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  • GDPR – for organisations of all shapes and sizes!

    By Ciara Fitzgerald on January 13, 2020

    Author of this post: Ciara Fitzgerald, Head of Legal at Ward Solutions The ICO has applied its first GDPR fine (yes, really – all the previous news you heard about the ICO and fines were merely notifications of intentions to fine!). Doorstep Dispensaree Limited has become the first GDPR victim with a fine of £275,000...

    • GDPR – for organisations of all shapes and sizes!
      Author of this post: Ciara Fitzgerald, Head of Legal at Ward Solutions

      The ICO has applied its first GDPR fine (yes, really – all the previous news you heard about the ICO and fines were merely notifications of intentions to fine!). Doorstep Dispensaree Limited has become the first GDPR victim with a fine of £275,000 being levied on 17th December 2019. That might seem like small change in comparison to the eye-watering sums that the Marriott Group and British Airways may yet have to shell out however, it is not small change to a small company and that is the note-worthy element of this fine.

      Doorstep Dispensaree Limited is a London-based SME that provides medicines to customers and care homes. The ICO commenced an investigation after the Medicines and Healthcare Products and Regulatory Agency notified it that Doorstep Dispensaree had insecurely stored documents (which it discovered during its own investigation into the company). The documents numbered approximately 500,000 and contained personal data, including special category data (NHS numbers, medical information and prescriptions). The documents, some of which were water damaged, were stored in 47 unlocked crates, 2 disposal bags and one cardboard box at the back of the company’s premises. They ranged in date from January 2016 to June 2018.

      During the process, Doorstep Dispensaree attempted to argue:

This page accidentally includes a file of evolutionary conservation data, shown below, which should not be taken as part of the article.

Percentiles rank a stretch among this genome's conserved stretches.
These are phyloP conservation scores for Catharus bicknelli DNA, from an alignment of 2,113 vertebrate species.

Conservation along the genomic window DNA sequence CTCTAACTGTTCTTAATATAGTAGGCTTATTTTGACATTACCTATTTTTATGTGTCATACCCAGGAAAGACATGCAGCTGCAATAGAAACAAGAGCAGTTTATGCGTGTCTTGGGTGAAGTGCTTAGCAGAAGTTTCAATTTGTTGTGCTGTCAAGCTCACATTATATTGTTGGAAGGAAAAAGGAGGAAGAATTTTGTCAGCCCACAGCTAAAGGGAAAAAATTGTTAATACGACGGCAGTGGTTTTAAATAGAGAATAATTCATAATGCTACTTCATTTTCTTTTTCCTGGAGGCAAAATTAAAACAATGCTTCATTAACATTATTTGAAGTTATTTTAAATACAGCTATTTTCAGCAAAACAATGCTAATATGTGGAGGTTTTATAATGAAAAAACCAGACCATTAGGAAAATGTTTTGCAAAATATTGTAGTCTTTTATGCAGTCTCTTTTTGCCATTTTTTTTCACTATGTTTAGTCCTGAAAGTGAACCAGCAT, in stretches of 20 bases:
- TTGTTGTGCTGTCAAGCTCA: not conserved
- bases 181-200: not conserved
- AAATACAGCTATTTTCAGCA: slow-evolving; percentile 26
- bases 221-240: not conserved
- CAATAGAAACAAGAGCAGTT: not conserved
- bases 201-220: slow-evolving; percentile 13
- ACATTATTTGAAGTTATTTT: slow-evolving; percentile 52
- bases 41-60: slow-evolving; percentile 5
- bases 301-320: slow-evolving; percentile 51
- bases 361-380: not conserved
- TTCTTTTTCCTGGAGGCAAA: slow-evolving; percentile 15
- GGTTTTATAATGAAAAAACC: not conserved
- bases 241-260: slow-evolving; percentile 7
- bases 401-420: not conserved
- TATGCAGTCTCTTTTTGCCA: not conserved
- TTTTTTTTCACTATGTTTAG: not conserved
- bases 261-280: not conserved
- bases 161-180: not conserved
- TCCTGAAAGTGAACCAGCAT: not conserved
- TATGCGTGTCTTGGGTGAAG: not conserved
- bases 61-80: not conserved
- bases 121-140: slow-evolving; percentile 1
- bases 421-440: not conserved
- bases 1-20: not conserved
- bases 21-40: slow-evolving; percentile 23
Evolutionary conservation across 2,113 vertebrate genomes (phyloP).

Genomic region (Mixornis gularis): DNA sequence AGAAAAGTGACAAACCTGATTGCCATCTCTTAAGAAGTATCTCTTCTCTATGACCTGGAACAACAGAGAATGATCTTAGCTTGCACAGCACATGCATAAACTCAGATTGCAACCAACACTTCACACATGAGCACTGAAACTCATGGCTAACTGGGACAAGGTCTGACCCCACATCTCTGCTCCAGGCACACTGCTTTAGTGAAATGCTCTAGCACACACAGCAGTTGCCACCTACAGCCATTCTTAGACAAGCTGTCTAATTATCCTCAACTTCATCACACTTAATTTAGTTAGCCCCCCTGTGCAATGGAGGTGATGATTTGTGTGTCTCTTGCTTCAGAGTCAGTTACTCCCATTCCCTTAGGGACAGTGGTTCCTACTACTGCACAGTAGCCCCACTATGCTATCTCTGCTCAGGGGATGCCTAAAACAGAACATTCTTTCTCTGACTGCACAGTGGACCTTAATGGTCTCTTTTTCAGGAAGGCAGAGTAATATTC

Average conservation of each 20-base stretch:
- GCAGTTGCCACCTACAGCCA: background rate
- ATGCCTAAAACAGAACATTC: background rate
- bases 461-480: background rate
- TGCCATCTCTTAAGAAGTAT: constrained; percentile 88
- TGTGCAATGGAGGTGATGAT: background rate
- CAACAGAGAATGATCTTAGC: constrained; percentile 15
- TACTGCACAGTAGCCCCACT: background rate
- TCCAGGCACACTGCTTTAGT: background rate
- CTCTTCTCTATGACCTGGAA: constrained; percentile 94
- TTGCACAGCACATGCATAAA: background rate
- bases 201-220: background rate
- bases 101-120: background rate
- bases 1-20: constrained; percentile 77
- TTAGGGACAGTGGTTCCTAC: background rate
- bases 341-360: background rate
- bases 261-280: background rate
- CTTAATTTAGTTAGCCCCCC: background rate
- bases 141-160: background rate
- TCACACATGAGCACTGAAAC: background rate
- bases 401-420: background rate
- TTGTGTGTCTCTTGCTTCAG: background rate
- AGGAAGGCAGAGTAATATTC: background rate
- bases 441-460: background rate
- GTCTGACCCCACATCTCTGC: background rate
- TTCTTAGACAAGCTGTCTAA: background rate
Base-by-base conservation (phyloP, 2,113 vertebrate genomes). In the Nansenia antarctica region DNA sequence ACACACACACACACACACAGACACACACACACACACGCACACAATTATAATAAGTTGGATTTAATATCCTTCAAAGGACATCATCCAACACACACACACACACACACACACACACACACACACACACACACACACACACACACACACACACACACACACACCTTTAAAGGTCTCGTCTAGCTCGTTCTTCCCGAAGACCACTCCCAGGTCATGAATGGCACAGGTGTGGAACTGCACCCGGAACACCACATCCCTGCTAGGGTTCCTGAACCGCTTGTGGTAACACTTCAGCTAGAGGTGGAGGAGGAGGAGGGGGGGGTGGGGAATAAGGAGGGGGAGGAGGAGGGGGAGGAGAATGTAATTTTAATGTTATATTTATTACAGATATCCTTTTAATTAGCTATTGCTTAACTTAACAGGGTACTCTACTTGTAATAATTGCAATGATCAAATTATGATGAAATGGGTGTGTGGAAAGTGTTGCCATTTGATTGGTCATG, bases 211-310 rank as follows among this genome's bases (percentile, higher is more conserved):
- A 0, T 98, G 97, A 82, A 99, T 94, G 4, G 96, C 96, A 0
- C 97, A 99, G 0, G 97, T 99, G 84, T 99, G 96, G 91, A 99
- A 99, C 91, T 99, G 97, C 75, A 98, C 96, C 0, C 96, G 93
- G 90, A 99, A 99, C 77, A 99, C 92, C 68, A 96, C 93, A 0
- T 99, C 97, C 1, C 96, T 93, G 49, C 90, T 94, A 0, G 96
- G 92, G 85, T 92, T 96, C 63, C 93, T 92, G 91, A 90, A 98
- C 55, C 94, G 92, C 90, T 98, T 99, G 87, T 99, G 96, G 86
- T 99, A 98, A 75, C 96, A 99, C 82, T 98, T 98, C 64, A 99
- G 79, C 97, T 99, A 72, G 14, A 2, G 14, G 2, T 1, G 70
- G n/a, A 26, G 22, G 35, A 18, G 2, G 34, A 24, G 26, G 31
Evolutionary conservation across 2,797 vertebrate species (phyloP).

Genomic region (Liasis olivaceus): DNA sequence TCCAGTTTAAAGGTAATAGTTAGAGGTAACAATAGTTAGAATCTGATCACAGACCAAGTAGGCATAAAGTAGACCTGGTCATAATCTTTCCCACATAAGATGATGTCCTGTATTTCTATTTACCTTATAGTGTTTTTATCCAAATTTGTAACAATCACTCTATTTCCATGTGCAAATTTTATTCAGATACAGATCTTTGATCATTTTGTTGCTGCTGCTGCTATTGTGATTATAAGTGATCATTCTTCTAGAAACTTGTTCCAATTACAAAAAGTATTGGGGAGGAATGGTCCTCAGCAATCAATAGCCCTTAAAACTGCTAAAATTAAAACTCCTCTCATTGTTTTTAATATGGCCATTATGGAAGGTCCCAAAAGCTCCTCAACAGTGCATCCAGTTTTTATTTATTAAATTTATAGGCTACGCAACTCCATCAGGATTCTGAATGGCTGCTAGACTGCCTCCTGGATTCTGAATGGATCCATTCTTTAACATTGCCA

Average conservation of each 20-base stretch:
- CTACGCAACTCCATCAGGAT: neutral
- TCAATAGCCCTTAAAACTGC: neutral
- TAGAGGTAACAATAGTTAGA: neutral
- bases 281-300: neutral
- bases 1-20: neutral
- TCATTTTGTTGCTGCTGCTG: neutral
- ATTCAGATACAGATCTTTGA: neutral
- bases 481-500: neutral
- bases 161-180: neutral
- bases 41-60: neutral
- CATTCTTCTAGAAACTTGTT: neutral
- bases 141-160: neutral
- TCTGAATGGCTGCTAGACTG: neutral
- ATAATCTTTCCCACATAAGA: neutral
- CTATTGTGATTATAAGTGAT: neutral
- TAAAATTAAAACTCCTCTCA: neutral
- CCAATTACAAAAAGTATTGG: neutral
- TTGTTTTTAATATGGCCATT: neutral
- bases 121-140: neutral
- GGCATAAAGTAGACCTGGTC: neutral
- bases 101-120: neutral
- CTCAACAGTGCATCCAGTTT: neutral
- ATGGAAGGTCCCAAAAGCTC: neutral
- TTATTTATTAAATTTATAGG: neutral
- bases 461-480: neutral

a) That a licensed third party waste disposal company was at fault. The ICO disagreed finding Doorstep Dispensaree was the controller determining the purpose and means of processing and the waste disposal company was merely a processor acting on its instructions;
      b) The yard in which the documents were kept was locked. Again, the ICO disagreed, as not only was there access to the yard from residential units but the locked yard did not protect against “accidental loss, destruction or damage” as required by Article 5(1)(f);
      c) That it employed a company to collect and shred the relevant data. The ICO found that no contract could be sourced between Doorstep Dispensaree and this company and, in any event, whatever shredding policies were in place had not been implemented correctly or at all. The ICO also commented that most of the data protection policies provided by Doorstep Dispensaree were out of date, inadequate or in template form.

      The Director of Investigations at the ICO said “[t]he careless way Doorstep Dispensaree stored special category data failed to protect it from accidental damage or loss. This falls short of what the law expects and it falls short of what people expect”.

      The ICO determined therefore that Articles 5(1)(f) (appropriate technical and organisational measures), 24(1) (responsibility of the controller) and 32 (security of processing) had been contravened by the company as it had failed to implement appropriate organisational measures to ensure the security of the personal data it processes and had processed personal data in an insecure manner. In addition the Penalty Notice outlines that Article 5(1)(e) which provides that personal data be kept in a form which permits identification of data subjects for no longer than necessary was likely to have been infringed (para. 2(a), here). Doorstep Dispensaree was also found to be in contravention of Articles 13 and 14 as its Privacy Notice did not contain all the information required by law.

      The decision of the ICO is not surprising given the facts as laid out above. It is a reminder, however, that ALL organisations that process personal data are subject to the same obligations under the GDPR, regardless of their size. In this instance, the company could have avoided this fine (and the accompanying bad publicity) by:

      a) ensuring that all personal data (including special category data) it processed was subject to appropriate technical and organisational measures and that those measures included data protection by design and by default; and
      b) putting in place, effectively implementing and regularly reviewing a suite of data protection policies.

      Obviously, this fine is not necessarily indicative of what the Data Protection Commission might do but it is worth noting and learning from. Some investment in the shorter term of time, resources and money to ensure you have a robust, effective and GDPR compliant data protection regime in place could save you a lot more in the longer term.

      If you have queries relating to data protection or how your business can enhance its compliance with the GDPR, speak to our subject-matter experts. We provide end-to-end security solutions that will protect your business from an attack.  Contact Us to discuss your unique requirement.

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